A flicker of spring: Gardeners and community groups share and swap seeds for growing in 2023

Game Changers: Knowing how to save seed means you only have to buy it once to have enough to save and share every year

“It’s not warm but there’s a flicker of spring,” Jason Horner said as we spoke recently. It had been the first day he was able to be in the garden without a hat. The cold snap has thawed and seed season is here. Horner admits to a sort of addiction to seeds. The sight of tender shoots curling and reaching into the light from a tray of seedlings still gives him “a fierce buzz ... There’s so much potential in that starting point.”

A vegetable grower for 30 years selling at farmers’ markets, Horner hung up his market apron a few years ago and now grows seeds for other growers. Part of his day job is growing for Madeline McKeever’s Brown Envelope Seeds where they’ve been producing open-pollinated seeds organically in Clare for almost 20 years. He also works as Ireland co-ordinator for the Seed Sovereignty Programme, part of the Gaia Foundation.

Open pollinated plants produce seed that will grow the same plant the following year. Knowing how to save seed means you only have to buy the seed once to have enough seed to save and share every year after that. Much of the seeds sold by garden centres are hybrids which can produce higher yields, but have to be bought new every year, locking you into a reliance on seed companies and diminishing the agro-biodiversity of our food supply.

The Seed Sovereignty Programme launches Seed Week this Monday, and is encouraging everyone to get involved with #seedweek social media posts. Next weekend, a Seed Gathering online event will see contributions from Dan Saladino who’ll be talking about his book Eating to Extinction, plus a session on diverse communities and the seeds they save, and practical sessions on seed saving.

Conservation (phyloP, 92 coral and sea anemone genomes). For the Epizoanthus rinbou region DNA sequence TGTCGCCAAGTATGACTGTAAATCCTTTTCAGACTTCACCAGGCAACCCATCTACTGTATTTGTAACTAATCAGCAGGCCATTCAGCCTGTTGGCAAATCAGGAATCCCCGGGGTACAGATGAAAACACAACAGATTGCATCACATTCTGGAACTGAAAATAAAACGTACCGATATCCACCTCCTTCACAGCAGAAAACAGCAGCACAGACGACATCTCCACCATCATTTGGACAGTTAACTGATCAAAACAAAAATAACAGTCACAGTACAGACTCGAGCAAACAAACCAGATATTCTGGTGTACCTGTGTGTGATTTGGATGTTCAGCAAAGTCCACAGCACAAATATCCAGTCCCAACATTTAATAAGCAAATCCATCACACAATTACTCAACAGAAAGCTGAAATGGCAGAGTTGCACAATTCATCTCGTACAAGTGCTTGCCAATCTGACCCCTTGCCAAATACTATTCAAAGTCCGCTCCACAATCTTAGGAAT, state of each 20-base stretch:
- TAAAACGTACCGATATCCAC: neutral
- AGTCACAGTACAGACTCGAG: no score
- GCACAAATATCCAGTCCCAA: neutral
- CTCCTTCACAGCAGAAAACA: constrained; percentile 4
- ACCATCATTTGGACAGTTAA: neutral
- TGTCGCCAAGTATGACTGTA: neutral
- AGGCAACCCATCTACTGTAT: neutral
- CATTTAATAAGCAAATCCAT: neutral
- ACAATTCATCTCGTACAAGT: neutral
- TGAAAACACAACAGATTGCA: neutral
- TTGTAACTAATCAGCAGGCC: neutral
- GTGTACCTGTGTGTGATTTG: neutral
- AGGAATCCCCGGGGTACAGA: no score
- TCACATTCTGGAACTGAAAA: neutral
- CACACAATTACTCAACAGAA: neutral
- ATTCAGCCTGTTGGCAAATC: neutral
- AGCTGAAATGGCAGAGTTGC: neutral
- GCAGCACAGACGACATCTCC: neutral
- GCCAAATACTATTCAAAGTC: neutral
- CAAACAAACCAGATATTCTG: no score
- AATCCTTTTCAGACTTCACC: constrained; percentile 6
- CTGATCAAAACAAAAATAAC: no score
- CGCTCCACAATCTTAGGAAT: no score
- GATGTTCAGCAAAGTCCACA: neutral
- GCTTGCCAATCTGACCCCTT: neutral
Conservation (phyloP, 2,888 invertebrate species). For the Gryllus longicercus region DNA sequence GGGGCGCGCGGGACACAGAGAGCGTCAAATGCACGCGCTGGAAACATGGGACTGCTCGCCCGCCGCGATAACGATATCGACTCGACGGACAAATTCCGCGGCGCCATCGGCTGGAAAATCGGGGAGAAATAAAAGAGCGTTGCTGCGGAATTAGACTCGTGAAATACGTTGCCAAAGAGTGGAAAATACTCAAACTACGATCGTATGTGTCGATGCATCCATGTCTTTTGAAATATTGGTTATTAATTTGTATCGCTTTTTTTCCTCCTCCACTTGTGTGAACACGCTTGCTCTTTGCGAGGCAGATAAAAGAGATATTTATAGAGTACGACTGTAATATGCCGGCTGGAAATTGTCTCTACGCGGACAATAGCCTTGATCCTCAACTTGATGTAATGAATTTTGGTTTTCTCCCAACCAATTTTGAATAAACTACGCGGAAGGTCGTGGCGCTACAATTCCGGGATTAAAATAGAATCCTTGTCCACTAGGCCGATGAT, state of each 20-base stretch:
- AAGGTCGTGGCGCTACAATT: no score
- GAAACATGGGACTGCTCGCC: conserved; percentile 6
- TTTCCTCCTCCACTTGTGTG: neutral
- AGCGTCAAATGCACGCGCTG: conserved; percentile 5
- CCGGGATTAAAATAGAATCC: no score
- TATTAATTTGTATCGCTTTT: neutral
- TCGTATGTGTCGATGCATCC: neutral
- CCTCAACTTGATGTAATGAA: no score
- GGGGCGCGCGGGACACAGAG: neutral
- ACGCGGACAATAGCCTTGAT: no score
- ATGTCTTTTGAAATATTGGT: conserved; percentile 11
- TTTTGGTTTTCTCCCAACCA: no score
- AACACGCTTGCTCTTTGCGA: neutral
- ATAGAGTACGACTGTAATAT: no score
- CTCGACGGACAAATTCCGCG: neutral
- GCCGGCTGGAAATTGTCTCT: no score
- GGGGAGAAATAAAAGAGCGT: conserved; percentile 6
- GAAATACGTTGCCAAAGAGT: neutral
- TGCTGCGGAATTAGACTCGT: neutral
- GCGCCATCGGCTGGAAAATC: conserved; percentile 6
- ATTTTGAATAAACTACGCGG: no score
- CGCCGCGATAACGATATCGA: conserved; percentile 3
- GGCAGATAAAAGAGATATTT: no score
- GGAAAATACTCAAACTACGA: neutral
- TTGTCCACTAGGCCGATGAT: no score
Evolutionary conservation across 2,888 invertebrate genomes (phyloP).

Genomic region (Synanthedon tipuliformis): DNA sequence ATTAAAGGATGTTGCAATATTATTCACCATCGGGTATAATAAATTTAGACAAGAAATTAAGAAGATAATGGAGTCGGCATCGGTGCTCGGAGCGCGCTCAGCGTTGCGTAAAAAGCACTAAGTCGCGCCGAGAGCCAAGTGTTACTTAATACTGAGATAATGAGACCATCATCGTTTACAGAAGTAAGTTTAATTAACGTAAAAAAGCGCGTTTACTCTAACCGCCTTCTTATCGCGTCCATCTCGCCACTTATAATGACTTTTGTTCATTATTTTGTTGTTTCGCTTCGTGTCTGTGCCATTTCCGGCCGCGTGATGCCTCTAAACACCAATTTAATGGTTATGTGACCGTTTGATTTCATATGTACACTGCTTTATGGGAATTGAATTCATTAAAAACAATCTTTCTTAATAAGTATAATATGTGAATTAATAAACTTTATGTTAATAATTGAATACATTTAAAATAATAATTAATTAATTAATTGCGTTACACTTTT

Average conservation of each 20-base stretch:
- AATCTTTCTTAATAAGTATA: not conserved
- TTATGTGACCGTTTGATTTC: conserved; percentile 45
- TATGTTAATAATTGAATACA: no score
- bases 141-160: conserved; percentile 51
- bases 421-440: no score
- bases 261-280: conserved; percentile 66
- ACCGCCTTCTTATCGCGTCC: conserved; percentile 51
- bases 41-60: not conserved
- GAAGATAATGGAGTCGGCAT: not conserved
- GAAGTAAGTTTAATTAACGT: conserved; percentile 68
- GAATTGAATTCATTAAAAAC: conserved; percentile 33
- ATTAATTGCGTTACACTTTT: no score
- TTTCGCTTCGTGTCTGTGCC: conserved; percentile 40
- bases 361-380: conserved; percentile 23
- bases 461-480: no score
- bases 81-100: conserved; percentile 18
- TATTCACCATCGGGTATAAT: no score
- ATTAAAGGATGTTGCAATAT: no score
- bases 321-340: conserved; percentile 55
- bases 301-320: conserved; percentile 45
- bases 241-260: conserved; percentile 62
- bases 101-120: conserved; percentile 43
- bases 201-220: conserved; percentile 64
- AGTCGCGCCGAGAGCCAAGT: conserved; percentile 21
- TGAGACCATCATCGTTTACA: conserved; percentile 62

Horner believes the combination of Brexit and Covid, which hit seed supply hard, has made many Irish growers look again at seed saving. “It was a real call to arms to growers to grow more seed. Irish growers traditionally bought seed from the UK and could no longer do that,” he explains. A lot of seeds were sourced in Spain and Germany instead, and while some performed fine, others were just not suited to Irish growing conditions. With our temperate climate, Horner believes Ireland could develop a seed-growing industry.

And if all that isn’t enough seed fun for one month, Irish Seed Savers will be hosting a community seed share on February 25th on their 20 acre organic farm at Capparoe in Scariff, Co Clare. Gardeners and community groups can share and swap seeds to get their growing off to a healthy start. The buzz of tapping into a naturally abundant system is all there for the taking.

Catherine Cleary

Catherine Cleary

Catherine Cleary, a contributor to The Irish Times, is a founder of Pocket Forests